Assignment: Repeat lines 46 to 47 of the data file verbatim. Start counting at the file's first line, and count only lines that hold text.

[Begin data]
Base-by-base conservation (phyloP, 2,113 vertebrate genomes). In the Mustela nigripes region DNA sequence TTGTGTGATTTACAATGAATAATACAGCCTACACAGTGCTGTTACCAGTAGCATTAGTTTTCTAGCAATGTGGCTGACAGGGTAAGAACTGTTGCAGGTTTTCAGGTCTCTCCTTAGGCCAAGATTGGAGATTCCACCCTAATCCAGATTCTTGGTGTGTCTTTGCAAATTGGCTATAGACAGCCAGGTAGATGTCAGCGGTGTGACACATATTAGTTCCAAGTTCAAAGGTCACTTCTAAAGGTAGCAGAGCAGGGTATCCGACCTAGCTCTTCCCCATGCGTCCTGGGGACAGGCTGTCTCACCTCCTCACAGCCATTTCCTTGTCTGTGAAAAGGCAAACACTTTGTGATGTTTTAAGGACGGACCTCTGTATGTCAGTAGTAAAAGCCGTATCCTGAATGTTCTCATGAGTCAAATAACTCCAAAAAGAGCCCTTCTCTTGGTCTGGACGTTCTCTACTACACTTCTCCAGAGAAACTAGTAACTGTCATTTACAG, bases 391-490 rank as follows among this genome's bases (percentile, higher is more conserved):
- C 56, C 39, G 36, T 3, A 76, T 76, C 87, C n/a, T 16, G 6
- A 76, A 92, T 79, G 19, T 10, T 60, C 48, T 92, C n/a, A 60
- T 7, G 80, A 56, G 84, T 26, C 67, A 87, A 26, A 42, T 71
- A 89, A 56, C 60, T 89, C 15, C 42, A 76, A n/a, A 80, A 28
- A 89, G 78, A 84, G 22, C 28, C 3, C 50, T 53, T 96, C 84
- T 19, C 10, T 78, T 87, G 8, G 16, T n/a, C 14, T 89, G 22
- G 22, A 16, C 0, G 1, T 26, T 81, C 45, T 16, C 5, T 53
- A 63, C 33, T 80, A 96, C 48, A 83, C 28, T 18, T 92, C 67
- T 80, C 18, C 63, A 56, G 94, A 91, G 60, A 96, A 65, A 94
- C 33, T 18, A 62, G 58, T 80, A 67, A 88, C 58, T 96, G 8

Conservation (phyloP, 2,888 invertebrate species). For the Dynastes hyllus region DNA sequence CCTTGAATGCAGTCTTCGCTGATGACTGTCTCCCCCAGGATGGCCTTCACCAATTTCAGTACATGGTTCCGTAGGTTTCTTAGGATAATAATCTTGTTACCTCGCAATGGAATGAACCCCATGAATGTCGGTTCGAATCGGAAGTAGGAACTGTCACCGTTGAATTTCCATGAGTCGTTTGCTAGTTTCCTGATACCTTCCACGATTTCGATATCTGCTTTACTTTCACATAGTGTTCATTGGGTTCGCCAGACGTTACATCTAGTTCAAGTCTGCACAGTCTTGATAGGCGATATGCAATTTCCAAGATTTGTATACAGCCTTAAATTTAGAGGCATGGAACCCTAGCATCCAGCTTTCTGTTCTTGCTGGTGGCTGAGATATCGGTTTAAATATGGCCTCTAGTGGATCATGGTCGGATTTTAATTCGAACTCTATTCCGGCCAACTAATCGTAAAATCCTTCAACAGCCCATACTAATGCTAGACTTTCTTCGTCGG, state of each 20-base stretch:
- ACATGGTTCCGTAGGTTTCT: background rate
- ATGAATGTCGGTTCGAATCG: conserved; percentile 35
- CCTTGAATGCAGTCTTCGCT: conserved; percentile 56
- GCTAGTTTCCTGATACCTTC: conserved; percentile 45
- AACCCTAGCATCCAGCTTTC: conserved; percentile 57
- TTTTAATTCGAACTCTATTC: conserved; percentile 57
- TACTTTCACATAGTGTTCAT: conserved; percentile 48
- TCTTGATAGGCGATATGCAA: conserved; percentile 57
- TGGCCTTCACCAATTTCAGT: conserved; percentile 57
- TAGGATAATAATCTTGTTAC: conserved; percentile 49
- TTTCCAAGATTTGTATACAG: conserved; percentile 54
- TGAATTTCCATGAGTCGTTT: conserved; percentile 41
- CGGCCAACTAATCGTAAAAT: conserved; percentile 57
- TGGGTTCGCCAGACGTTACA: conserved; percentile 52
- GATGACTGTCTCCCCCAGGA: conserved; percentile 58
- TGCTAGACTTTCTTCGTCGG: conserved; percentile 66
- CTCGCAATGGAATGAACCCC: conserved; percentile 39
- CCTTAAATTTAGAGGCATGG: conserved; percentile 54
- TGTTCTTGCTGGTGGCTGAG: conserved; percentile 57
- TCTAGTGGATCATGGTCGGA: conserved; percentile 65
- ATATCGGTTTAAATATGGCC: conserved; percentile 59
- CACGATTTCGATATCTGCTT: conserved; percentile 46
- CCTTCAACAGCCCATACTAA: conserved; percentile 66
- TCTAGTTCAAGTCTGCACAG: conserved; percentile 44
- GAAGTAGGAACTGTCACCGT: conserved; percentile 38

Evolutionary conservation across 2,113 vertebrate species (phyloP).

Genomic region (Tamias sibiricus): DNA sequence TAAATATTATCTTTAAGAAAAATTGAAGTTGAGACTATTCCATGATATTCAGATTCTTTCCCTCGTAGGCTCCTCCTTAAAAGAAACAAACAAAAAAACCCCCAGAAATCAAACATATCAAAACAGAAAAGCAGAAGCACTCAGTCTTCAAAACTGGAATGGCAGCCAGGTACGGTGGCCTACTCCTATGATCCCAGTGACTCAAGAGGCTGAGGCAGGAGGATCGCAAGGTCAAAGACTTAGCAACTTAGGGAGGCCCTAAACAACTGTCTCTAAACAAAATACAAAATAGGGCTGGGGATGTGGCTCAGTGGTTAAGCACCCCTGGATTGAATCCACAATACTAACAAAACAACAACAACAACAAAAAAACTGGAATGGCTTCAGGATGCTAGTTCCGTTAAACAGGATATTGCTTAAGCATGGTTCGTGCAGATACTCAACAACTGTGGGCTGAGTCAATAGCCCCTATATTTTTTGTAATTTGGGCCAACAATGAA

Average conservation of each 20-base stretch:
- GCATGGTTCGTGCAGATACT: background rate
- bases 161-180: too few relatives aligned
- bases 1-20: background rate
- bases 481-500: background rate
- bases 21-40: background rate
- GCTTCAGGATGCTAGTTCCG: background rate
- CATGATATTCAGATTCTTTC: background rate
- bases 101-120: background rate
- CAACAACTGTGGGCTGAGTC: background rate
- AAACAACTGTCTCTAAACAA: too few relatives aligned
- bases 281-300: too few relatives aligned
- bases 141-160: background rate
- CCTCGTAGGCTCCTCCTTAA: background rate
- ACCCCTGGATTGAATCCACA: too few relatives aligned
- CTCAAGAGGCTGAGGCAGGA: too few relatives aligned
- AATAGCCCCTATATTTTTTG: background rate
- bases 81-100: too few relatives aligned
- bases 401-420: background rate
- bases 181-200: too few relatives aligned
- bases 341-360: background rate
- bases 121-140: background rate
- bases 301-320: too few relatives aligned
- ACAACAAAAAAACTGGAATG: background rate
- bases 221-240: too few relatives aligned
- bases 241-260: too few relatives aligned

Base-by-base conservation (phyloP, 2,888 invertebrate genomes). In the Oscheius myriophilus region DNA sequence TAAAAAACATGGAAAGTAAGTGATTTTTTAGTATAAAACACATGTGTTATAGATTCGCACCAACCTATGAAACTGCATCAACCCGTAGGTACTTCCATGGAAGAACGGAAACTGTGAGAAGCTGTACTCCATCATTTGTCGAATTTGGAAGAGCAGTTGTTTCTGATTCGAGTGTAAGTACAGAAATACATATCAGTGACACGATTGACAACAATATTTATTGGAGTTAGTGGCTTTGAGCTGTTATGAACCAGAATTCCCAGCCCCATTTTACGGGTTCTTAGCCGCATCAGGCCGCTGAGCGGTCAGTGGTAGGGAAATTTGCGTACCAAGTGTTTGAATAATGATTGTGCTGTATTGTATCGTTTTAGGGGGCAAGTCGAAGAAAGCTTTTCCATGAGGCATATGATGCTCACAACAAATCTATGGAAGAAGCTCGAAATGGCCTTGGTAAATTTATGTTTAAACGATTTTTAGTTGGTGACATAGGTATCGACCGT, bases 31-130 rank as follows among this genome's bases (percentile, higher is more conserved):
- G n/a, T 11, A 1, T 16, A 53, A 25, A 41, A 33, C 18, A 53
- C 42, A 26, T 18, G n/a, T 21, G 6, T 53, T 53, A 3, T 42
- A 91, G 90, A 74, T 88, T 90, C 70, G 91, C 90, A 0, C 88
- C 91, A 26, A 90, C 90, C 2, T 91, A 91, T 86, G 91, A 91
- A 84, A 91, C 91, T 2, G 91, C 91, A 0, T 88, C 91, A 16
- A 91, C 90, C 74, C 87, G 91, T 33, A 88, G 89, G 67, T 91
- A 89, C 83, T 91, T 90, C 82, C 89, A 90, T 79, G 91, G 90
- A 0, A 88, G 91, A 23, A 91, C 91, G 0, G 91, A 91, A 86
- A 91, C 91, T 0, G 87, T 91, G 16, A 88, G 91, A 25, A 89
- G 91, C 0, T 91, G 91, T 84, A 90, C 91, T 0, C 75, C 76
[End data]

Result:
- GCTTCAGGATGCTAGTTCCG: background rate
- CATGATATTCAGATTCTTTC: background rate